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Coffee Dreams

A collection of essays by Donald Skiff
332 pages

Introduction: The Path Back Down

When you are on an uphill path, even though you might stop now and then to look around and get your bearings, it seems that most of the time youíre focused on the path right in front of you. Your whole visual field is filled with the earth closest to you. One foot in front of the other, on and on, until you reach the top. Coming back down is different. The perspective is altered profoundly. Your field of view is much larger, more distant. In fact, itís harder to keep your eyes on the path; itís much more tempting to stop and just take in the view.

Sometimes your internal perspective changes, as well. Looking across a wide valley might make you think about whatís over there on the other side, or who lives there. That house, partly hidden in the trees, has a different feeling to it than it would if you were standing in the street in front of it. From here, you see its relationship to the overall topography, rather than how large a lot it might sit on. Property lines are not visible from here. A different kind of relationship reveals itself, and your relationship to it all is somehow clearer.

 

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During World War Two, the famous cartoonist Bill Mauldin traveled with the infantry and distilled much of the experience of the ordinary soldier in a series of cartoons. One that I remember because of its suggestion of a broader philosophical insight showed a small group of soldiers on the top of a mountain looking far down at the beach at Anzio, Italy. ďYou mean,Ē one says, ďthey was up here, and we was down there?Ē It summed up the desperate situation of the battle of Anzio, where Allied soldiers landed on the beach and had to fight their way inland. The Germans, controlling the hilltops, had a powerful advantage over the invading troops.

The advantage provided by perspective has often escaped my attention in my life. My short-term goals and desires usually block out longer-term values and objectives. Thatís the theme of a recent essay, ďPushing On,Ē that looks back at my life-long tendency to keep doing what Iím doing just because thatís what Iím doing, and thatís all I can think about. In those situations, Iím climbing the hill, and all I can see is the path in front of me.

After a life crisis of some kind, I sometimes stop and see things differently. (At least I hope I do.) Thereís something about going through an intense experience that leaves me open to a larger perspective. When the pressure lifts, thereís a space in my psyche that allows something else to enter. Iíd like to think itís related to wisdom. Little does it matter whether I won or lost the battle; after itís over I donít look at it in quite the same way again. Well, maybe not always. But sometimes, when my lifeís been particularly intense and my purposes uprooted, I find that something shifts inside me. Like when the sun comes out right after a thunderstorm, thereís sometimes a clarity in the air.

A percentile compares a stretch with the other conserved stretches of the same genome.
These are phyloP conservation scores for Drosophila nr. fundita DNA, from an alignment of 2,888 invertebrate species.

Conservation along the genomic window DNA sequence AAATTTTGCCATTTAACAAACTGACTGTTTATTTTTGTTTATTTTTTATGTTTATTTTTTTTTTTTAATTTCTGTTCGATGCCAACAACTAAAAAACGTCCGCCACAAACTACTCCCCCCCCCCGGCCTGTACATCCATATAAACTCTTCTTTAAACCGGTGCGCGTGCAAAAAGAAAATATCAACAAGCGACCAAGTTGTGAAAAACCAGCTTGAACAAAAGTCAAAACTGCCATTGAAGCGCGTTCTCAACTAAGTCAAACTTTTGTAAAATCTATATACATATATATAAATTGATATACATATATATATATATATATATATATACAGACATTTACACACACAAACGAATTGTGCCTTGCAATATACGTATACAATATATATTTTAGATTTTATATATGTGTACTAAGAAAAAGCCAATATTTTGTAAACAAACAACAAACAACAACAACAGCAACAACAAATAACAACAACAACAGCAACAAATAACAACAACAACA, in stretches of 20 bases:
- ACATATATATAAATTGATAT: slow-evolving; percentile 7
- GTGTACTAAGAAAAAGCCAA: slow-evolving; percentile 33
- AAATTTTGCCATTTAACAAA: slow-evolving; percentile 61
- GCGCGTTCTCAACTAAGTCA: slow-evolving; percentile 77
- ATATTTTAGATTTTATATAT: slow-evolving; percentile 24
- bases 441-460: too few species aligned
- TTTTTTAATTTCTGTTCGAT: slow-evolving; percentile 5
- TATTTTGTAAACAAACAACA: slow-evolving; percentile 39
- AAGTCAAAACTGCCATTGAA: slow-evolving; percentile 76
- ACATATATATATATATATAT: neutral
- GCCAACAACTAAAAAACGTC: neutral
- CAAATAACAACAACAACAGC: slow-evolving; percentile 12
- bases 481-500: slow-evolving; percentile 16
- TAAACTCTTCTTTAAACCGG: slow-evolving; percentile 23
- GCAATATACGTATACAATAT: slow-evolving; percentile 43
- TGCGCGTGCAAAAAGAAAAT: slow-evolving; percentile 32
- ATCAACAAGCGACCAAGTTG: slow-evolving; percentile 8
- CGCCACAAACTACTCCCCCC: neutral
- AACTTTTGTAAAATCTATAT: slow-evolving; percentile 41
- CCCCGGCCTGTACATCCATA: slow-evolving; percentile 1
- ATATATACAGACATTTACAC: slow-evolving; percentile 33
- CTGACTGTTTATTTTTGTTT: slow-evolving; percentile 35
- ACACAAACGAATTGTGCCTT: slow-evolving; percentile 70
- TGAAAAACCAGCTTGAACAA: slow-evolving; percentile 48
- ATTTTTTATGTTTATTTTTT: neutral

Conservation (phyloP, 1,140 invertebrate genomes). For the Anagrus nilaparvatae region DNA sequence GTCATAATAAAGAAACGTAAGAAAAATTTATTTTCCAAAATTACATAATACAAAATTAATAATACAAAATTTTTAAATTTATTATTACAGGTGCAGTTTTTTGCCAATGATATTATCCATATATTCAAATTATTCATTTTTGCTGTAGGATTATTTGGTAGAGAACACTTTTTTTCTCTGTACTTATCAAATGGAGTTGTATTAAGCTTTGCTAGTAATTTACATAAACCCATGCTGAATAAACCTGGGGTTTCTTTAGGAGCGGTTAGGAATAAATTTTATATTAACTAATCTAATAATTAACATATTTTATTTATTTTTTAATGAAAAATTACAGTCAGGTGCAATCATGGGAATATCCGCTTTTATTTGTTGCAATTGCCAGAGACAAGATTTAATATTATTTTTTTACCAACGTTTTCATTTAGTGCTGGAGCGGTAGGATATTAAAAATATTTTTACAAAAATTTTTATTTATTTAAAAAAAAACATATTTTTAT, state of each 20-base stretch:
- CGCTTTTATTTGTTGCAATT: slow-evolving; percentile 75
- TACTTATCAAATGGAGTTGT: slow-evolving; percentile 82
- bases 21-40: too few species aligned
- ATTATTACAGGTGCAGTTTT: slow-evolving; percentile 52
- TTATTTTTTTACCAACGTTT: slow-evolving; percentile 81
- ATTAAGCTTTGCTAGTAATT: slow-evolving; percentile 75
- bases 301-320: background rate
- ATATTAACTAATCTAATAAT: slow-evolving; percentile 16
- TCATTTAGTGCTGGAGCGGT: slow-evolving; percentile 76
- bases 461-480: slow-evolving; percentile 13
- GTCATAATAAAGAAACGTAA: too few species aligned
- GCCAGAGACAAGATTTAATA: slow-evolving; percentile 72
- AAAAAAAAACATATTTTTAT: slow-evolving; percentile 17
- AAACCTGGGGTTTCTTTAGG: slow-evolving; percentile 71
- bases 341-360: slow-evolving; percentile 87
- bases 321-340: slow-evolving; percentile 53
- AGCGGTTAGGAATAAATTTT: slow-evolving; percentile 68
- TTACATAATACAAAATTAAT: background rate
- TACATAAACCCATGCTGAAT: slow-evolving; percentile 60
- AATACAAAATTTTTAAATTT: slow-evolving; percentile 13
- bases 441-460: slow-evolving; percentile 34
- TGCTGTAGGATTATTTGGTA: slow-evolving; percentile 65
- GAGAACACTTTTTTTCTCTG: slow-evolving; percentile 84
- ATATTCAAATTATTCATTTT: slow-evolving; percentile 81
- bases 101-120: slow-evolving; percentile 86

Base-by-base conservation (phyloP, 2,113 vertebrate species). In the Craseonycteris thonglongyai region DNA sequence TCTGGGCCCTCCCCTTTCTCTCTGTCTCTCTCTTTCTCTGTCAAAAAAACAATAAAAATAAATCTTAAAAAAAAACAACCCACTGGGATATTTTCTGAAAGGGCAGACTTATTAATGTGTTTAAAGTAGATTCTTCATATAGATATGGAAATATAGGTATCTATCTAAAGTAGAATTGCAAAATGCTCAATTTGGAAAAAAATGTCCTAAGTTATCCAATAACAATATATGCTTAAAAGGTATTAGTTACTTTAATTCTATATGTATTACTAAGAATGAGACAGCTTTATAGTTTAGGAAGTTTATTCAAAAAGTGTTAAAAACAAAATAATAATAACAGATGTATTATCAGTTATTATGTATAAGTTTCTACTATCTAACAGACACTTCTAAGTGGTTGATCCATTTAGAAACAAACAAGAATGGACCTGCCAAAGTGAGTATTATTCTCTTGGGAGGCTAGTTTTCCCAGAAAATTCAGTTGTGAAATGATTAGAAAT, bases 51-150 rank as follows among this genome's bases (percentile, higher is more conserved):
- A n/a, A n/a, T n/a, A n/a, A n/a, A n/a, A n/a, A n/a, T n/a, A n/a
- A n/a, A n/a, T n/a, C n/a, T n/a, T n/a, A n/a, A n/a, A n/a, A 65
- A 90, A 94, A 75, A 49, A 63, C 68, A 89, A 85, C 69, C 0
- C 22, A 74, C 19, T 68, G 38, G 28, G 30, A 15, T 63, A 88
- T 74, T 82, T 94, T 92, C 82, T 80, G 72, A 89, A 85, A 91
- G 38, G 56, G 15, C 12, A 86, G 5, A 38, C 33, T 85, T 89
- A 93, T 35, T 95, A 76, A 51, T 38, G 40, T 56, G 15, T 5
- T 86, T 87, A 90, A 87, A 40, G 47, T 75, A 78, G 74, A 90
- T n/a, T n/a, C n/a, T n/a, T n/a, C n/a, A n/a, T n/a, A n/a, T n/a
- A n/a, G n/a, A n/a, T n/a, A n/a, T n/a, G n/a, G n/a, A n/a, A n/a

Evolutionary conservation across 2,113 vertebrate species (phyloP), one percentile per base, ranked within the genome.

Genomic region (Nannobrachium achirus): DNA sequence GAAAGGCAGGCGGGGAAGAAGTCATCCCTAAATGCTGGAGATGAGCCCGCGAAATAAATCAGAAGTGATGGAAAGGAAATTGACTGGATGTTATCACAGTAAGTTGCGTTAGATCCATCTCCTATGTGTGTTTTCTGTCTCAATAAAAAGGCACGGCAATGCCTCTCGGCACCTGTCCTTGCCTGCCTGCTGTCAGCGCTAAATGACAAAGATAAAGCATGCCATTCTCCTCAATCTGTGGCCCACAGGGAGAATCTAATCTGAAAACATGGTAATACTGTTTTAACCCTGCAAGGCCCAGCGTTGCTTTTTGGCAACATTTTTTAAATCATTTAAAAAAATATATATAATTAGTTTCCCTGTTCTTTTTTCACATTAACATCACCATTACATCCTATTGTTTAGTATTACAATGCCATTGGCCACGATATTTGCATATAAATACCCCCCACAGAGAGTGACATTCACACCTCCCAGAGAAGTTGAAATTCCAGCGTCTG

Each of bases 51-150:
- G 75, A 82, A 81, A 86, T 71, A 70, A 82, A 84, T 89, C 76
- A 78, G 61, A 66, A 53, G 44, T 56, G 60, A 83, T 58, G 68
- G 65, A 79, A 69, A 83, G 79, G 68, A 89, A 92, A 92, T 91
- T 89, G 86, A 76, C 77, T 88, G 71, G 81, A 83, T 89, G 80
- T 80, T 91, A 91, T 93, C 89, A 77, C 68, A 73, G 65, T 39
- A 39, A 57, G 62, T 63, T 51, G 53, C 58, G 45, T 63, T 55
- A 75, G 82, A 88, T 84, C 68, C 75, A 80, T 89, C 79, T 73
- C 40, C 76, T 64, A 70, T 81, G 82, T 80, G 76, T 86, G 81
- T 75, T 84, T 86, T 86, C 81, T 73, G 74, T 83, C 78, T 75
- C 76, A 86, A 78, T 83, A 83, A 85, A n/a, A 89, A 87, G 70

In this book are a bunch of essays. Some were written in moments after a psychological thunderstorm. Some were written in the middle of one, when nothing seems clear except my need for answers. Some are very personal observations on my own life, and others seem as though they might reflect larger issues. Nearly all of them have been written in the past few years, after I stopped putting in time for someone elseís worldly needs (while trying to not neglect all of my own). I have written since I was a school boy, and when I wrote what I felt it nearly always had to do with trying to make sense of my world. Iím fortunate that Iíve had a chance to use my time this way.

The image that ďthe path back downĒ gives to me is one of finally being able to see across the valley, and maybe getting a better sense of perspective toward life. Truth is not always just relative, nor is it always carved in stone. Nor is it always visible to us, even if we look very closely. Still, I think, if I pause now and then, invite it in and just wait quietly, something enters and curls up at my feet.

A lot of these essays, like those in my previous book, Dreams of Home, feel like journal entries to me. When I go back and read them, I can often touch again the psychological places I was in when I wrote them. A few are memoirs, and those take me back even further in my life. All of them grew out of that need to make sense of my life and my world. If the earlier ones now seem naÔve to me, itís because since then Iíve had other thoughts. Just as someone once wrote about our debt to history, ďwe stand on the shoulders of giants,Ē my views today owe a lot to the process marked by those naÔve insights. No doubt in another twenty years, should I still be around then, Iíll read my thoughts of today and smile indulgently. For itís never finished, this process. Riding off into the sunset is a movie clichť to cover up the reality of life: that itís a slow-motion marathon, each of us carrying the baton for a while then passing it off to the next person, never to know how the story turns out in the end.

Coming back down the path, having seen the sunlight on the hills across the way, ends inevitably in darkness, no matter how one rages ďagainst the dying of the light.Ē Dreams of heaven may console some. For me, it will be enough to have a place to sit a while, maybe share a glass of beer and a smile with someone I love, before saying goodnight to it all. 

Donald Skiff Ė April 2, 2003